Data provided by Statistics Canada compares seeded area by acreage from 2015-2018 along with predictions for 2019. While no changes to overall totals are predicted between 2018 and 2019, fluctuations among specific seeds offers an insight into the speculation of Canadian farmers. In their analysis of the data, Statistics Canada states that the “planting intentions may have been influenced by ongoing issues, including lower prices for some crops as a result of global supply, tariffs and decreased foreign demand due to ongoing trade issues.”
According to the data; Statistic’s Canada predicts there will be a decrease in canola, lentil, and soybean seeds planted over the coming year while wheat, barley, peas and flax are projected to increase. Furthermore, interesting conclusions can be reached when extrapolating the data further as summarized by GrainCentral.com: “…all wheat planting intentions were pegged at 10.4 million hectares (Mh). However, there were significant changes among wheat types, with the durum area expected to see its biggest single-year drop since 2010, falling 19pc to 2.03Mh. Conversely, the spring wheat area is predicted to increase by 12pc to 7.85Mh, the highest in 18 years … The area intended to be sown to barley came in at 2.76Mh, and the soybean area is projected to be down significantly from 2.55Mh to 2.3Mh. The latter is primarily due to poor yield results and lack of suitability compared to alternatives.”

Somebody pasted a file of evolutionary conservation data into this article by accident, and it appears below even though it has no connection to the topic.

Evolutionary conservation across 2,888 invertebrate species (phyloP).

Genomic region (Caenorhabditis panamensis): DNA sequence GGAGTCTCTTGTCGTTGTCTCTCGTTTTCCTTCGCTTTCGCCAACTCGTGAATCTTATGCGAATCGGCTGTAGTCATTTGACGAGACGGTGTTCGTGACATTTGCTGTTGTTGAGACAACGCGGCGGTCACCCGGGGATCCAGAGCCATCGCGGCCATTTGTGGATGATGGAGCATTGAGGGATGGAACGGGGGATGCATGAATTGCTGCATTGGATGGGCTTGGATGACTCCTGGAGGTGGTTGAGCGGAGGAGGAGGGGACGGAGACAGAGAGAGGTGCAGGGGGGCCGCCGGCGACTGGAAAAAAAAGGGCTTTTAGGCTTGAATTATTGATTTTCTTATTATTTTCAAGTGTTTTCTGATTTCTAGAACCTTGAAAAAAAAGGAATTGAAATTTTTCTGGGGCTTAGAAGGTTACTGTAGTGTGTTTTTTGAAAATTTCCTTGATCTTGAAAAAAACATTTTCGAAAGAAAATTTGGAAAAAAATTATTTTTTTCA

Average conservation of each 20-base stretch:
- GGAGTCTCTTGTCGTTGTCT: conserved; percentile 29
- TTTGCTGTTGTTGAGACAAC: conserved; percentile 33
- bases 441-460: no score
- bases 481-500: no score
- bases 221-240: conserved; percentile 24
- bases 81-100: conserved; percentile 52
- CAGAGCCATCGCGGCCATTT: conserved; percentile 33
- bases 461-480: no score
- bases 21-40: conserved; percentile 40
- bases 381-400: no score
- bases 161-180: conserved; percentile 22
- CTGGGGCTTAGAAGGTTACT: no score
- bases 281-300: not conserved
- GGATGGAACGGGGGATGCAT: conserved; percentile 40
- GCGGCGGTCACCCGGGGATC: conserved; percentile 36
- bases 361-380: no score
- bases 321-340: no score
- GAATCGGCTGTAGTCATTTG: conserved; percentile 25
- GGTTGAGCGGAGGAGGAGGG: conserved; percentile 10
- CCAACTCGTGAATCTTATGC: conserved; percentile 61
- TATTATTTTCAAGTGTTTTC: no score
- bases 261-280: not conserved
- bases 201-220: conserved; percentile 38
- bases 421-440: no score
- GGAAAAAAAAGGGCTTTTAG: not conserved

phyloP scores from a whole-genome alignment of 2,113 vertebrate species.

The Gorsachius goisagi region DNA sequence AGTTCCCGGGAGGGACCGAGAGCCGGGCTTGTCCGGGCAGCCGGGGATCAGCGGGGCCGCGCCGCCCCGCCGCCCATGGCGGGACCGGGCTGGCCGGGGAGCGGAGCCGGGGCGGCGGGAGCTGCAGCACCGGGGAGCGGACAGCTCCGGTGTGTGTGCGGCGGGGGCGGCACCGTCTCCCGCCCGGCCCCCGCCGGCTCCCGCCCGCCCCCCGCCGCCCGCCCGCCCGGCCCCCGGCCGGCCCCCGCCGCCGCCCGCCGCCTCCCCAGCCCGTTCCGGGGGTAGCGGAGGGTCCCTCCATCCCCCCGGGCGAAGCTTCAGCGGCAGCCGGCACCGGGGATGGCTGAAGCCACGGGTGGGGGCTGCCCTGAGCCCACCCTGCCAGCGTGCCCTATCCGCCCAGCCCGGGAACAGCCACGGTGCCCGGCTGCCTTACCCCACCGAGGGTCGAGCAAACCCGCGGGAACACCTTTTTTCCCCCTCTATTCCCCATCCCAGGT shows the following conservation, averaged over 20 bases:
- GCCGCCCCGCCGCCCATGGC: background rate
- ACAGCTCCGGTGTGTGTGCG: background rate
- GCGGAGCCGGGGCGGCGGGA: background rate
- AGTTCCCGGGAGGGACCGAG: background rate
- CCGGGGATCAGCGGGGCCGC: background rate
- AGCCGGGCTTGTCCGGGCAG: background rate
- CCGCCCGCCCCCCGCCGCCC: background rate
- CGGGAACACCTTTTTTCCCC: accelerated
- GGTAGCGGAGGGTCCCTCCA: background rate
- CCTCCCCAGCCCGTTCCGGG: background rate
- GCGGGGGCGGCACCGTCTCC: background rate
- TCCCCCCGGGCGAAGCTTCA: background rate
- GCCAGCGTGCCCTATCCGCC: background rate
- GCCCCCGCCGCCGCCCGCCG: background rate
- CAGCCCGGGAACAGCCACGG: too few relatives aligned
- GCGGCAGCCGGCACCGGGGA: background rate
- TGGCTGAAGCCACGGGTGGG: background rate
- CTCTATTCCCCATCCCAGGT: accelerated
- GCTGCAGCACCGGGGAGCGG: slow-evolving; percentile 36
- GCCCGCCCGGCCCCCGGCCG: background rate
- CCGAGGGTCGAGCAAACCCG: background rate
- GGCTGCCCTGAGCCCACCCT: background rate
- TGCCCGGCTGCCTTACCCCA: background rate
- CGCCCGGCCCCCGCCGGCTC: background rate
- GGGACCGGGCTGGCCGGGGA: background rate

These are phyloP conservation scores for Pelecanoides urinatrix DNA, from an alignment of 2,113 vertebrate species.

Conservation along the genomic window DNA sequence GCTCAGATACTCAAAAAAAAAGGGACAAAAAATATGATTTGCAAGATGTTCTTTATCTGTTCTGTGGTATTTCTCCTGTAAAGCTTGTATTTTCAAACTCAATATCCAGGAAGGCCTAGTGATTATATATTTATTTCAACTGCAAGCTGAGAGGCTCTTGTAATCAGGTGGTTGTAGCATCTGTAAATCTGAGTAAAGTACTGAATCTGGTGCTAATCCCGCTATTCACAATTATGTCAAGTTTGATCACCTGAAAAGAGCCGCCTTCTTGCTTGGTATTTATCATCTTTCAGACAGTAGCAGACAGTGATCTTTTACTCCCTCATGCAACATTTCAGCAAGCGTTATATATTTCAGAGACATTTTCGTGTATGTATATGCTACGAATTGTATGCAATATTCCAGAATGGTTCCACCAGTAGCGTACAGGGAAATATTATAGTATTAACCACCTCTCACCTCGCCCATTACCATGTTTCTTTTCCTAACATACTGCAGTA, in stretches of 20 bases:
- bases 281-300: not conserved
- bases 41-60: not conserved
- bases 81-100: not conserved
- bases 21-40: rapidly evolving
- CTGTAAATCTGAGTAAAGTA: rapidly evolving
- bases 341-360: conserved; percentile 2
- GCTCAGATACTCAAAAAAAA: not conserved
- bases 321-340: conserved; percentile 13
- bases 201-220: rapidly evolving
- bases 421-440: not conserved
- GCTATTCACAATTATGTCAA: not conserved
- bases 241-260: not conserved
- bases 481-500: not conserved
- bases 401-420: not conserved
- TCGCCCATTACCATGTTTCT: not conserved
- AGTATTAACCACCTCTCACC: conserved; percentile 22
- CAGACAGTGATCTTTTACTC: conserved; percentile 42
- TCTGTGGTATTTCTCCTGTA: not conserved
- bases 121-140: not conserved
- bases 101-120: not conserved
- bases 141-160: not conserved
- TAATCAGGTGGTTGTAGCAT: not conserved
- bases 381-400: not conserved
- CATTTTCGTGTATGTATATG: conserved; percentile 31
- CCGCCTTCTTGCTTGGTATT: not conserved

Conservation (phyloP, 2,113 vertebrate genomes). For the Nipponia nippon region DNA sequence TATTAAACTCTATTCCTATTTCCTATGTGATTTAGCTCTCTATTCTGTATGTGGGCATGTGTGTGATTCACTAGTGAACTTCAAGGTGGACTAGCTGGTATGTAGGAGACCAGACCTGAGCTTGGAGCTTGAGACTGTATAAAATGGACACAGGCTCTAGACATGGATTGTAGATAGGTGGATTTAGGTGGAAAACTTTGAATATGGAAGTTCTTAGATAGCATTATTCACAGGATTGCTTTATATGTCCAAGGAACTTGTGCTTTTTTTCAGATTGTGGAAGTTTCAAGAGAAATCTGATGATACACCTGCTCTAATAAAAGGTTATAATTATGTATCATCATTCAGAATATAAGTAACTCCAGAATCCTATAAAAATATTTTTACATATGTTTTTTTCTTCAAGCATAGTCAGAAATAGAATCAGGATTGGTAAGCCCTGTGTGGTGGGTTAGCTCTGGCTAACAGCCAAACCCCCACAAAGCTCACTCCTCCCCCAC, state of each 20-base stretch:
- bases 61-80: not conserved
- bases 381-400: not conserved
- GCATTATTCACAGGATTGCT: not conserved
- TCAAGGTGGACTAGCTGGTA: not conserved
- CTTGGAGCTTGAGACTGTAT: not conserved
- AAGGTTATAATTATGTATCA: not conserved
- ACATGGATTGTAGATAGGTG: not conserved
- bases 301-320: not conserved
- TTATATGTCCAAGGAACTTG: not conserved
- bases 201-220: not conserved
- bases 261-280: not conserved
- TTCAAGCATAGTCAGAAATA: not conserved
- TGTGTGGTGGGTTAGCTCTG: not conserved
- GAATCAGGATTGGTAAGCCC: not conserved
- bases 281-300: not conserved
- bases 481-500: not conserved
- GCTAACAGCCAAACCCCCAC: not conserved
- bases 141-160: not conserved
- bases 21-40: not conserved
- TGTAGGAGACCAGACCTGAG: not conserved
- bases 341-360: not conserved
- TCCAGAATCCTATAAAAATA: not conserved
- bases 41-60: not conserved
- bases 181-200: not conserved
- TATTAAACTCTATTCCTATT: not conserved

Meanwhile, the forecasted reduction in acreage for canola seeds could be related to the current state of Canadian canola as the future of Chinese imports for the seed remains a question mark. Statistic Canada reports a likely 6.6% reduction in expected seeded acreage for 2019 as farmers are left to hypothesize about canola prospects. From Statistics Canada’s Principal field crop areas, March 2019: “record high year-end stocks for the 2018 calendar year, coupled with concerns regarding limited access to China’s canola market, possibly affected anticipated seeding area. These factors have contributed to lower than average prices, which may have some farmers considering seeding fewer acres of canola or other crops. However, resolution of trade concerns or increased canola prices could alter final seeding decisions.” Whether trade, global supply, or tariff related – it is clear that Canadian growers have altered their planting intentions for 2019 including a decrease in oil seeds.